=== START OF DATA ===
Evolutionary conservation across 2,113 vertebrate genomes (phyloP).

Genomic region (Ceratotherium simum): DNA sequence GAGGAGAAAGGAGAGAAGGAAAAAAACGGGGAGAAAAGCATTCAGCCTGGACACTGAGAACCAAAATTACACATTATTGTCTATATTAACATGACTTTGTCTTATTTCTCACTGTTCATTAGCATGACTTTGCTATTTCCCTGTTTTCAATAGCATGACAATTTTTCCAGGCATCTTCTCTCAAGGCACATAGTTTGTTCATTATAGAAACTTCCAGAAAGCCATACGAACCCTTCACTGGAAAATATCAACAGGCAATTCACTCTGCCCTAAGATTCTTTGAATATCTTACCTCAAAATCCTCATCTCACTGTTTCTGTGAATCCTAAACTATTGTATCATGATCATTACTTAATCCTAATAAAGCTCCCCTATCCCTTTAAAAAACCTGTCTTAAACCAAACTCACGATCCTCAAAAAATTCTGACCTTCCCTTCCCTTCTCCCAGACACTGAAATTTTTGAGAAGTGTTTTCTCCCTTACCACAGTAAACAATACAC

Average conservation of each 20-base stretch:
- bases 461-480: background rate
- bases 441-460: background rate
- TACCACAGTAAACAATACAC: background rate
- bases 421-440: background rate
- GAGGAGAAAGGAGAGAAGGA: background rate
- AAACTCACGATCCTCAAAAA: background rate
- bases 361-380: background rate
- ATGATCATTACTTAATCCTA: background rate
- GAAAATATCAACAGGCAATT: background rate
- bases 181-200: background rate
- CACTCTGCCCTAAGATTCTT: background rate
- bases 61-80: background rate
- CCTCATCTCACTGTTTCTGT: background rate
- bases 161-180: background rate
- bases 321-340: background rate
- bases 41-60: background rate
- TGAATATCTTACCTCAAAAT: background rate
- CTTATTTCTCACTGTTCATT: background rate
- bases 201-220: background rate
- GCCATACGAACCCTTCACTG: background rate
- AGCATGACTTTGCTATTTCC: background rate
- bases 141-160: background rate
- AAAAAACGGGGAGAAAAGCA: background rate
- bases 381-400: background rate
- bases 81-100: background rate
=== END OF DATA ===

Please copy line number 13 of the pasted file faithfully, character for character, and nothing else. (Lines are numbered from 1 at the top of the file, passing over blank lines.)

- bases 181-200: background rate